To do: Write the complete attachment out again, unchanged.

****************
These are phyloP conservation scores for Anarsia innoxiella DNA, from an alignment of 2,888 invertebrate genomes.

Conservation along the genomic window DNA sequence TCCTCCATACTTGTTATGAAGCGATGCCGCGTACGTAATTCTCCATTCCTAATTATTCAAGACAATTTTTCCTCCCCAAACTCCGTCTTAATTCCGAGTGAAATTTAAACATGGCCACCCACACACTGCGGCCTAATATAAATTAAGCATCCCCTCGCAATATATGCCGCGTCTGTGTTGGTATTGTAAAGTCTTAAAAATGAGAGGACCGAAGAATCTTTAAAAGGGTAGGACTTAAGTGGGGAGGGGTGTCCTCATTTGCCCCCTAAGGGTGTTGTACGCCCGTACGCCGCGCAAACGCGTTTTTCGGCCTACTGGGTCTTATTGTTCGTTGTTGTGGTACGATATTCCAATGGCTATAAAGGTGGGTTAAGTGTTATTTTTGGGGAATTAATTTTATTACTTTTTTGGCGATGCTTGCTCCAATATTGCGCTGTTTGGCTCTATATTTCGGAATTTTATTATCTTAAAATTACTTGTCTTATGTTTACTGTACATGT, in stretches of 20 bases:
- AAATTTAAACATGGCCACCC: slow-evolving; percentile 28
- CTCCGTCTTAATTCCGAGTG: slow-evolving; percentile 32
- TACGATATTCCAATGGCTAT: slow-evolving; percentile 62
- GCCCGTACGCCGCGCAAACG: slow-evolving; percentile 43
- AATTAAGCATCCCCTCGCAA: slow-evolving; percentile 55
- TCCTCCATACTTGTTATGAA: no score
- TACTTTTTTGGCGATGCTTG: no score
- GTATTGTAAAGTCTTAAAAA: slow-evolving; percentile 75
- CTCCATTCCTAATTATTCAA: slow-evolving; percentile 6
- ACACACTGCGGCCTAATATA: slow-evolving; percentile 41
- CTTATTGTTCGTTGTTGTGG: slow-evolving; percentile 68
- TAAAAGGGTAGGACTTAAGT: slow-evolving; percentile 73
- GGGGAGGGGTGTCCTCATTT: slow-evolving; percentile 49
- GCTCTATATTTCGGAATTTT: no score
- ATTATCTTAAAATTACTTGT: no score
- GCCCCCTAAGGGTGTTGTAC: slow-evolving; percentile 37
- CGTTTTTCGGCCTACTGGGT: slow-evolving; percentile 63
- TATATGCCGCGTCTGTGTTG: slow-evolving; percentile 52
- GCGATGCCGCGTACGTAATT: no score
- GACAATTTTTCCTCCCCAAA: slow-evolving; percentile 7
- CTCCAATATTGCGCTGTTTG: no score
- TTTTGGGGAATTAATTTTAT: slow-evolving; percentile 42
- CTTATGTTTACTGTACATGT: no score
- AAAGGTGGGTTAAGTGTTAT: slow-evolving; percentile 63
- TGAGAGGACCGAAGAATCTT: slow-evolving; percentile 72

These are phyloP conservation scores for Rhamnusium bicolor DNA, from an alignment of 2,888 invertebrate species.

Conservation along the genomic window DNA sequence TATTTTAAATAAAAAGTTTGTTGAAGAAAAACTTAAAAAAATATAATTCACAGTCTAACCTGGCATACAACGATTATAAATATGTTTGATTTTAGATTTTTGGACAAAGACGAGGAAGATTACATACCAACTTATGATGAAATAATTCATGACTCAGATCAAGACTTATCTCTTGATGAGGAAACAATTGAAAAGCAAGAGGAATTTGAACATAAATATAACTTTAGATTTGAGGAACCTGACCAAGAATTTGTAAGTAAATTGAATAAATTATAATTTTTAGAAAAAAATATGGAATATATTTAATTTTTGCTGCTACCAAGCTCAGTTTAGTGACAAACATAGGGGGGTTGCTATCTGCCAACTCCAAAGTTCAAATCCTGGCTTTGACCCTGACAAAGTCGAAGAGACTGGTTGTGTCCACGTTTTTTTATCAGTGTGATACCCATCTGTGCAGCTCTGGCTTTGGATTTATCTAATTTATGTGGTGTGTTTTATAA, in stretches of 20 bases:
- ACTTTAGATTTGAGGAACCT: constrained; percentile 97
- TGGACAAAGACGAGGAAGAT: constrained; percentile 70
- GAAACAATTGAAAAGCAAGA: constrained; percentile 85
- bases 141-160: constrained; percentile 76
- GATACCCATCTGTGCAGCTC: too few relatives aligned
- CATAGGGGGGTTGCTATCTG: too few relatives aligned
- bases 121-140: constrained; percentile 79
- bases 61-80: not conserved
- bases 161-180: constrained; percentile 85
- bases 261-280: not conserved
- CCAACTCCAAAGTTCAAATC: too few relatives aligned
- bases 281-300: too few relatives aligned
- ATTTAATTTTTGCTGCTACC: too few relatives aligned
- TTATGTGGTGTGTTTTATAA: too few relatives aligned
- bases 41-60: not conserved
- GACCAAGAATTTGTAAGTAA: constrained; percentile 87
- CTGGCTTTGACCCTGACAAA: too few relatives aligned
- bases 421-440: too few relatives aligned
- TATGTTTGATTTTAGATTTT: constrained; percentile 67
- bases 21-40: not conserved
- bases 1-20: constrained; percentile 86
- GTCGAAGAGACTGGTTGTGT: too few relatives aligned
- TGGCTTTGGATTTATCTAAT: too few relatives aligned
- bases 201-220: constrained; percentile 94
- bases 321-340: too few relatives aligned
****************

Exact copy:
These are phyloP conservation scores for Anarsia innoxiella DNA, from an alignment of 2,888 invertebrate genomes.

Conservation along the genomic window DNA sequence TCCTCCATACTTGTTATGAAGCGATGCCGCGTACGTAATTCTCCATTCCTAATTATTCAAGACAATTTTTCCTCCCCAAACTCCGTCTTAATTCCGAGTGAAATTTAAACATGGCCACCCACACACTGCGGCCTAATATAAATTAAGCATCCCCTCGCAATATATGCCGCGTCTGTGTTGGTATTGTAAAGTCTTAAAAATGAGAGGACCGAAGAATCTTTAAAAGGGTAGGACTTAAGTGGGGAGGGGTGTCCTCATTTGCCCCCTAAGGGTGTTGTACGCCCGTACGCCGCGCAAACGCGTTTTTCGGCCTACTGGGTCTTATTGTTCGTTGTTGTGGTACGATATTCCAATGGCTATAAAGGTGGGTTAAGTGTTATTTTTGGGGAATTAATTTTATTACTTTTTTGGCGATGCTTGCTCCAATATTGCGCTGTTTGGCTCTATATTTCGGAATTTTATTATCTTAAAATTACTTGTCTTATGTTTACTGTACATGT, in stretches of 20 bases:
- AAATTTAAACATGGCCACCC: slow-evolving; percentile 28
- CTCCGTCTTAATTCCGAGTG: slow-evolving; percentile 32
- TACGATATTCCAATGGCTAT: slow-evolving; percentile 62
- GCCCGTACGCCGCGCAAACG: slow-evolving; percentile 43
- AATTAAGCATCCCCTCGCAA: slow-evolving; percentile 55
- TCCTCCATACTTGTTATGAA: no score
- TACTTTTTTGGCGATGCTTG: no score
- GTATTGTAAAGTCTTAAAAA: slow-evolving; percentile 75
- CTCCATTCCTAATTATTCAA: slow-evolving; percentile 6
- ACACACTGCGGCCTAATATA: slow-evolving; percentile 41
- CTTATTGTTCGTTGTTGTGG: slow-evolving; percentile 68
- TAAAAGGGTAGGACTTAAGT: slow-evolving; percentile 73
- GGGGAGGGGTGTCCTCATTT: slow-evolving; percentile 49
- GCTCTATATTTCGGAATTTT: no score
- ATTATCTTAAAATTACTTGT: no score
- GCCCCCTAAGGGTGTTGTAC: slow-evolving; percentile 37
- CGTTTTTCGGCCTACTGGGT: slow-evolving; percentile 63
- TATATGCCGCGTCTGTGTTG: slow-evolving; percentile 52
- GCGATGCCGCGTACGTAATT: no score
- GACAATTTTTCCTCCCCAAA: slow-evolving; percentile 7
- CTCCAATATTGCGCTGTTTG: no score
- TTTTGGGGAATTAATTTTAT: slow-evolving; percentile 42
- CTTATGTTTACTGTACATGT: no score
- AAAGGTGGGTTAAGTGTTAT: slow-evolving; percentile 63
- TGAGAGGACCGAAGAATCTT: slow-evolving; percentile 72

These are phyloP conservation scores for Rhamnusium bicolor DNA, from an alignment of 2,888 invertebrate species.

Conservation along the genomic window DNA sequence TATTTTAAATAAAAAGTTTGTTGAAGAAAAACTTAAAAAAATATAATTCACAGTCTAACCTGGCATACAACGATTATAAATATGTTTGATTTTAGATTTTTGGACAAAGACGAGGAAGATTACATACCAACTTATGATGAAATAATTCATGACTCAGATCAAGACTTATCTCTTGATGAGGAAACAATTGAAAAGCAAGAGGAATTTGAACATAAATATAACTTTAGATTTGAGGAACCTGACCAAGAATTTGTAAGTAAATTGAATAAATTATAATTTTTAGAAAAAAATATGGAATATATTTAATTTTTGCTGCTACCAAGCTCAGTTTAGTGACAAACATAGGGGGGTTGCTATCTGCCAACTCCAAAGTTCAAATCCTGGCTTTGACCCTGACAAAGTCGAAGAGACTGGTTGTGTCCACGTTTTTTTATCAGTGTGATACCCATCTGTGCAGCTCTGGCTTTGGATTTATCTAATTTATGTGGTGTGTTTTATAA, in stretches of 20 bases:
- ACTTTAGATTTGAGGAACCT: constrained; percentile 97
- TGGACAAAGACGAGGAAGAT: constrained; percentile 70
- GAAACAATTGAAAAGCAAGA: constrained; percentile 85
- bases 141-160: constrained; percentile 76
- GATACCCATCTGTGCAGCTC: too few relatives aligned
- CATAGGGGGGTTGCTATCTG: too few relatives aligned
- bases 121-140: constrained; percentile 79
- bases 61-80: not conserved
- bases 161-180: constrained; percentile 85
- bases 261-280: not conserved
- CCAACTCCAAAGTTCAAATC: too few relatives aligned
- bases 281-300: too few relatives aligned
- ATTTAATTTTTGCTGCTACC: too few relatives aligned
- TTATGTGGTGTGTTTTATAA: too few relatives aligned
- bases 41-60: not conserved
- GACCAAGAATTTGTAAGTAA: constrained; percentile 87
- CTGGCTTTGACCCTGACAAA: too few relatives aligned
- bases 421-440: too few relatives aligned
- TATGTTTGATTTTAGATTTT: constrained; percentile 67
- bases 21-40: not conserved
- bases 1-20: constrained; percentile 86
- GTCGAAGAGACTGGTTGTGT: too few relatives aligned
- TGGCTTTGGATTTATCTAAT: too few relatives aligned
- bases 201-220: constrained; percentile 94
- bases 321-340: too few relatives aligned